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12 August 2015

Tribute to man who changed driving rules around epilepsy

Epilepsy Society's medical director Professor Ley Sander has paid tribute to neurologist Dr Michael Espir who has died at the age of 89. In 1967, Dr Espir's influential paper Epilepsy and Driving, published in The Lancet, resulted in people with epilepsy being allowed to drive if their seizures were well controlled.

'When an adult is diagnosed with epilepsy, one of the biggest impacts on their life is often the fact that they are not able to drive until their seizures are totally controlled,' said Professor Sander. 'Prior to Dr Espir's paper, there was a blanket ban on driving for everyone with epilepsy. His work really changed the landscape and offered hope to people with epilepsy.'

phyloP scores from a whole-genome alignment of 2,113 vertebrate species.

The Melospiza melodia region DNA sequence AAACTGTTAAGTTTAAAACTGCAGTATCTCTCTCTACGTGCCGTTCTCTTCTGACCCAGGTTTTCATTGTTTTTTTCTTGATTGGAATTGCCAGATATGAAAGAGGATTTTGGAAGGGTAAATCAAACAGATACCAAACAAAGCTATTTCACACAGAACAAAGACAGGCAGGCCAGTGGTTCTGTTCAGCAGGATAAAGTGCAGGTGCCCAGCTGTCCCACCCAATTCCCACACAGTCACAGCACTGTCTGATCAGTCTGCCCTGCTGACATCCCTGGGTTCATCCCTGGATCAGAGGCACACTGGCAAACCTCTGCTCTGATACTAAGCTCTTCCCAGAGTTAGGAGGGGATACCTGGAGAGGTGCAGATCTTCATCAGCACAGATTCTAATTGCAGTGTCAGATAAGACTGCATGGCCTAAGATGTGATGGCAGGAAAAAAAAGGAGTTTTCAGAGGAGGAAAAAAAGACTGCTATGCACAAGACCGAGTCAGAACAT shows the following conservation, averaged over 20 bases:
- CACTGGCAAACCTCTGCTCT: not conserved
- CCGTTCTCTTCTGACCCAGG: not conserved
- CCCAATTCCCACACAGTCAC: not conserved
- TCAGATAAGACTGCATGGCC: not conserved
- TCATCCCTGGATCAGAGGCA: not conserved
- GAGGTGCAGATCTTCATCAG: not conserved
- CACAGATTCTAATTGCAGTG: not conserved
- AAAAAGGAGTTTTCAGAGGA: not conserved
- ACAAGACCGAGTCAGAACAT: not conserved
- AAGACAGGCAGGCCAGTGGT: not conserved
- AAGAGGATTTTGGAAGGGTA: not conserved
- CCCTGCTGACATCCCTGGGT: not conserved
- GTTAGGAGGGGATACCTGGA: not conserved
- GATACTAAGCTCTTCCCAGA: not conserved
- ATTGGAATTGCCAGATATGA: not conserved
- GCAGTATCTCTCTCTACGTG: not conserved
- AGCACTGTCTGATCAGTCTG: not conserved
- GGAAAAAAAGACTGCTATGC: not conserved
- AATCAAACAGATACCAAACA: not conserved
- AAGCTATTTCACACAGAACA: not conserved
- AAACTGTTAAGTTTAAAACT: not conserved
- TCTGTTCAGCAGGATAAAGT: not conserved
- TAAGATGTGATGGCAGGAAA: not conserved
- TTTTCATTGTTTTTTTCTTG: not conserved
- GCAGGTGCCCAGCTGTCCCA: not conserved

Dr Espir's other eminent work included the book Epilepsy and Employment: a medical symposium on current problems and best practices which he co-authored with Jolyon Oxley, a former medical director of Epilepsy Society.

And in 1983 Dr Espir was a member of a Department of Health and Social Security working group on services for people with epilepsy. The resulting paper in 1986 led to improvements in the care of those with the condition.

Professor Sander continued: 'The impact of epilepsy in terms of driving, employment and social issues can be a huge burden for people with epilepsy. Dr Espir understood this well and his legacy is certainly many of the improvements to the lives of people with the condition that we have seen in the last 60 years.'

Dr Michael Espir's obituary (opens in a new window).

Read about the driving regulations for people with epilepsy.